by Melissa Dark
Steve Blouin is a lead software engineer for Database Solutions, a large multinational company that designs and develops custom software for a variety of private and public clients. For the past five years, Steve has been the lead engineer on a software project for Identification Information Systems (IIS). IIS, one of Database Solutions largest clients, is an IT service provider to over 40% of the Motor Vehicle Branches in North America. IIS performs a variety of tasks including articulating software specifications, managing software development projects, overseeing IT installation projects, and systems maintenance.
As the lead software engineer on the IIS project, Steve is responsible for a software development team of 4 other programmers. Up to a year ago, the team included 5 programmers. Last year Lloyd Johnson was laid off as a result of some restructuring at Database Solutions. Lloyd enjoyed working for Steve and over the last four years they had become friends. They hiked together and often got their families together for cook-outs, movies, and other recreation. That was up until the time that Lloyd was laid off. Since the layoff, Steve and Lloyd had not seen much of each other. Their once solid friendship had become strained. The last time Steve called Lloyd, Lloyd told him that things were tough and he preferred that Steve not call to find out how his job search was going. Lloyd had been out of work for four months and might have found employment much quicker if his family had been willing to move. However, his mother-in-law’s health was not good and the primary responsibility for taking care of her rested with his wife, so his family elected to stay in the area.
The layoff was no fault of Lloyd’s. Lloyd was a good programmer and did his job well. However, he was the least senior member on the team. Unfortunately, Database Solutions lost $1.8 million of business they had held for many years. The loss of the contract meant that 30 employees were laid off, of which Lloyd was one. To this day, Steve vividly remembers sitting in the conference room with his boss, Richard Emmons, and Lloyd. Richard is the division manager responsible for engineering. Richard oversaw 6 other development teams besides Steve’s with a total a staff of 65. Steve had worked for Richard for several years and had come to know that, for Richard, it was all about the bottom line. Richard is well-known for ensuring that every project have a profit margin of 37%. On April 3, Richard emailed Steve to request that he and Lloyd meet with him at 3:30 in the conference room to discuss the IIS Solutions reeningeering project. Based on the chain of events with the IIS project, Steve figured that Richard had bad news.
Indeed, Richard did have bad news. IIS had decided to pull 60% of their new contracts from Database Solutions and take them elsewhere due to a glitch in some software that had surfaced in January. On January 12, a Texas citizen named Howard Smith, was pulled over while driving with a burned out tail light. The strange thing about the whole situation was that when the patrol officer went to check Howard’s registration in the system, there was no record of Howard Smith having registered his vehicle in Texas and furthermore, there was no evidence that Howard Smith existed. This was the tip of the iceberg. Over the course of the next three weeks, 324 people lost their identities - that is to say, within the Texas system, there was no evidence that these individuals existed.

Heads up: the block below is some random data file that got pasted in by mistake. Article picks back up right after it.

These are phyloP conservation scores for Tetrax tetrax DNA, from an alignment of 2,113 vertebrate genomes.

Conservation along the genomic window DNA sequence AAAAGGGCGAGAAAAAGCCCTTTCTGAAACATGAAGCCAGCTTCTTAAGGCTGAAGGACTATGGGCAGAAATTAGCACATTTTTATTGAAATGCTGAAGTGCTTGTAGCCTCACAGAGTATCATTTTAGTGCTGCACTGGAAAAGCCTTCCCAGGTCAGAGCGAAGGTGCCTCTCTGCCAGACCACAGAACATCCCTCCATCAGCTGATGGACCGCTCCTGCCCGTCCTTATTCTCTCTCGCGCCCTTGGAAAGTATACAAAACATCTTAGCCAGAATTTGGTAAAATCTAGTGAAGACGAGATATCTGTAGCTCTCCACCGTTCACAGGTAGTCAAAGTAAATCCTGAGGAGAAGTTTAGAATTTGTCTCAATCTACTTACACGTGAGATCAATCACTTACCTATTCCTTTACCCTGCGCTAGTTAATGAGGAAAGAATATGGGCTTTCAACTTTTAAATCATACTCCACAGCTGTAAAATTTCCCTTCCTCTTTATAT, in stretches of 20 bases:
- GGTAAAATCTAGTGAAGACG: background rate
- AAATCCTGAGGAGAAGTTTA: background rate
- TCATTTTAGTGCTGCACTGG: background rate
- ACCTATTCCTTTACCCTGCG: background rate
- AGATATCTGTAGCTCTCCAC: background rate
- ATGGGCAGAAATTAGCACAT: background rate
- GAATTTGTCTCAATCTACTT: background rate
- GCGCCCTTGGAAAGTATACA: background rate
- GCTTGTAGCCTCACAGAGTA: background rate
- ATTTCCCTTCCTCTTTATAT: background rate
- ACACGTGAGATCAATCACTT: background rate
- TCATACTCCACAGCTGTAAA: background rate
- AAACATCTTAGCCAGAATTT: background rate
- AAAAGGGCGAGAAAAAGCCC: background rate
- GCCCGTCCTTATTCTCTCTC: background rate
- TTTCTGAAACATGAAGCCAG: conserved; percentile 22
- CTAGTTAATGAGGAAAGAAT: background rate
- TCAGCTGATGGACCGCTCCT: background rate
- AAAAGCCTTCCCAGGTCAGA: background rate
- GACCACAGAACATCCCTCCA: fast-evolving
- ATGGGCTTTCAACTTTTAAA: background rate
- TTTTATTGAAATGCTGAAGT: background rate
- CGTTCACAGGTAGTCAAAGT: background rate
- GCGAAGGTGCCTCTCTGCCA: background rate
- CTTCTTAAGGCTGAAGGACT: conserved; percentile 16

The Bureau of Motor Vehicles spent several thousand dollars investigating the problem over the next month. In February they called a meeting with IIS executives to let them know that they pinpointed problems in the software that led to the incident. IIS then started its own investigation. The outcome of the investigation was two-fold: Database Solutions lost 60% ($1.8 million) of the IIS business and in order to hang on the remaining 40%, Database Solutions would need to fix the software. In the meeting on April 3, Richard laid off Lloyd, citing the loss of contracts to IIS. Richard also notified Steve that the software error needed to be fixed immediately and permanently. It was clear that there could be no further problems with the software or it would mean the loss of additional business and the termination of other individuals. Richard’s parting words to Steve were “This needs to be fixed right and right away if IIS is to continue employing the members of your team, including yourself. There are a lot of people counting on you Steve, including myself.”
Unfortunately, Steve knew it would be virtually impossible to guarantee Richard and IIS that the software would never malfunction. Not that it would impossible to reengineer and error proof the code, just that it would be difficult to do with the limited resources that Richard had authorized. Steve knew that asking his team to work day and night with no overtime to come in under budget, but he also knew he wanted to guarantee IIS that they and the citizens of Texas would not be faced with a similar ordeal ever again.
- Identify the problem(s) in this case?
- Discuss these problems from the perspective of Steve, Richard, Steve’s software team, IIS, and the citizens of Texas.
- What are the respective rights of Steve, Richard, Howard, and IIS?
- Who is responsible for the results of a software program?
- Has Steve acted responsibly? Explain your answer.